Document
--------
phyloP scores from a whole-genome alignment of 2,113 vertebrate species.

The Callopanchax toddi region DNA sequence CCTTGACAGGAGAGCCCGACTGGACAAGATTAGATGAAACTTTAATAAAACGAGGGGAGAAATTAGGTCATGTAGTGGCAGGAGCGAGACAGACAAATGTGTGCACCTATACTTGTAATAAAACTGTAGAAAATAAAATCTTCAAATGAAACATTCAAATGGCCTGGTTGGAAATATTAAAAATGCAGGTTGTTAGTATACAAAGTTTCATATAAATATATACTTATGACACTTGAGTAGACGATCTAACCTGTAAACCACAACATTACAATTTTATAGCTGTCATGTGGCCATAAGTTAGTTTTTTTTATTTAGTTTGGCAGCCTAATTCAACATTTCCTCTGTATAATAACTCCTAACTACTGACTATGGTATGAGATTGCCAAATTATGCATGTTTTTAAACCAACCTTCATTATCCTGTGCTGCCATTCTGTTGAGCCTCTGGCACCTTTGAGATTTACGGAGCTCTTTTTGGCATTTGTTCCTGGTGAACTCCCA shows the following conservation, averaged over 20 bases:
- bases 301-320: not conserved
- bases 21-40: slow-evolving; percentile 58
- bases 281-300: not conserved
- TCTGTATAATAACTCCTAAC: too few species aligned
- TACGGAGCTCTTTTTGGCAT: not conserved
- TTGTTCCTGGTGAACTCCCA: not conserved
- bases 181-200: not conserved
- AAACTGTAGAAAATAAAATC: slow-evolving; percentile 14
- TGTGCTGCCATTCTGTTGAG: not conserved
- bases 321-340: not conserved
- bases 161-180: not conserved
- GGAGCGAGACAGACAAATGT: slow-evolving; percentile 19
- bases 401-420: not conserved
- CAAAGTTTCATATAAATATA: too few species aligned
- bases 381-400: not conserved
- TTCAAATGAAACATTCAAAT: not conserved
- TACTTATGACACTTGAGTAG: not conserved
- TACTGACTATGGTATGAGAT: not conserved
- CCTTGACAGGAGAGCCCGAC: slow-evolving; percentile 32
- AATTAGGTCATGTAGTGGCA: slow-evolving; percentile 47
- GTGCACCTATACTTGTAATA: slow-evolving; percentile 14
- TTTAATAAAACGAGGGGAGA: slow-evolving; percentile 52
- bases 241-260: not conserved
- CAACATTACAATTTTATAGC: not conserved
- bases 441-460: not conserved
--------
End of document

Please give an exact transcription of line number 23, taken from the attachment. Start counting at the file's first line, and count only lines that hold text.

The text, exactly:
- GTGCACCTATACTTGTAATA: slow-evolving; percentile 14